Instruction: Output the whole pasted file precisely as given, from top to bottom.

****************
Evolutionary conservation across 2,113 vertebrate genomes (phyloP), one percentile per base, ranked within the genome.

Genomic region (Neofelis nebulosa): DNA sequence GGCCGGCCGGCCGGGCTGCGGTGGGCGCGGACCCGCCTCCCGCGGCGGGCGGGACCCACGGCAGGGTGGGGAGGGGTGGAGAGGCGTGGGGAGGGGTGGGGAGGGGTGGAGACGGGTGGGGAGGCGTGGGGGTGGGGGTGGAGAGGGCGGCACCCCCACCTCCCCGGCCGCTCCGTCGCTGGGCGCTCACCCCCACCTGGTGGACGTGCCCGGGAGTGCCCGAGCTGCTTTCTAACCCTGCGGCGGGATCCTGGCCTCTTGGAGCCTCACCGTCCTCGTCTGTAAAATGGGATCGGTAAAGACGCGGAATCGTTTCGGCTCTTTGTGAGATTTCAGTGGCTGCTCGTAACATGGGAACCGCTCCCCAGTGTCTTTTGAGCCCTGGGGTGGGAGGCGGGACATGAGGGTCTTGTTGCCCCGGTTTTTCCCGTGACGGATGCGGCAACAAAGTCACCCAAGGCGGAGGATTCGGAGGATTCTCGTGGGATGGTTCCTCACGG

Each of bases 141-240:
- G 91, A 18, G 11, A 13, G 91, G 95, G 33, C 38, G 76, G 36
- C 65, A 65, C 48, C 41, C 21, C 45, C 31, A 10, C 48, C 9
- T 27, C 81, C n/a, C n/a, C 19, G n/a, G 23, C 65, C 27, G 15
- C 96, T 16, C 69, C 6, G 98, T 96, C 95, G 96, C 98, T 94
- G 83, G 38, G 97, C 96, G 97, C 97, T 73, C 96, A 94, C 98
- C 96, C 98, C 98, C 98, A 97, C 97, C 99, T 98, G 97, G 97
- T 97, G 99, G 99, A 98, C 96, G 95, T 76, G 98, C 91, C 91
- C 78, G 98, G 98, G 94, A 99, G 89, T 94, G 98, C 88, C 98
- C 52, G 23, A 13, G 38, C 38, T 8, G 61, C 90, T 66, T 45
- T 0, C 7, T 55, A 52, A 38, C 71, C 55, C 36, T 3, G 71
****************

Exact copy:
Evolutionary conservation across 2,113 vertebrate genomes (phyloP), one percentile per base, ranked within the genome.

Genomic region (Neofelis nebulosa): DNA sequence GGCCGGCCGGCCGGGCTGCGGTGGGCGCGGACCCGCCTCCCGCGGCGGGCGGGACCCACGGCAGGGTGGGGAGGGGTGGAGAGGCGTGGGGAGGGGTGGGGAGGGGTGGAGACGGGTGGGGAGGCGTGGGGGTGGGGGTGGAGAGGGCGGCACCCCCACCTCCCCGGCCGCTCCGTCGCTGGGCGCTCACCCCCACCTGGTGGACGTGCCCGGGAGTGCCCGAGCTGCTTTCTAACCCTGCGGCGGGATCCTGGCCTCTTGGAGCCTCACCGTCCTCGTCTGTAAAATGGGATCGGTAAAGACGCGGAATCGTTTCGGCTCTTTGTGAGATTTCAGTGGCTGCTCGTAACATGGGAACCGCTCCCCAGTGTCTTTTGAGCCCTGGGGTGGGAGGCGGGACATGAGGGTCTTGTTGCCCCGGTTTTTCCCGTGACGGATGCGGCAACAAAGTCACCCAAGGCGGAGGATTCGGAGGATTCTCGTGGGATGGTTCCTCACGG

Each of bases 141-240:
- G 91, A 18, G 11, A 13, G 91, G 95, G 33, C 38, G 76, G 36
- C 65, A 65, C 48, C 41, C 21, C 45, C 31, A 10, C 48, C 9
- T 27, C 81, C n/a, C n/a, C 19, G n/a, G 23, C 65, C 27, G 15
- C 96, T 16, C 69, C 6, G 98, T 96, C 95, G 96, C 98, T 94
- G 83, G 38, G 97, C 96, G 97, C 97, T 73, C 96, A 94, C 98
- C 96, C 98, C 98, C 98, A 97, C 97, C 99, T 98, G 97, G 97
- T 97, G 99, G 99, A 98, C 96, G 95, T 76, G 98, C 91, C 91
- C 78, G 98, G 98, G 94, A 99, G 89, T 94, G 98, C 88, C 98
- C 52, G 23, A 13, G 38, C 38, T 8, G 61, C 90, T 66, T 45
- T 0, C 7, T 55, A 52, A 38, C 71, C 55, C 36, T 3, G 71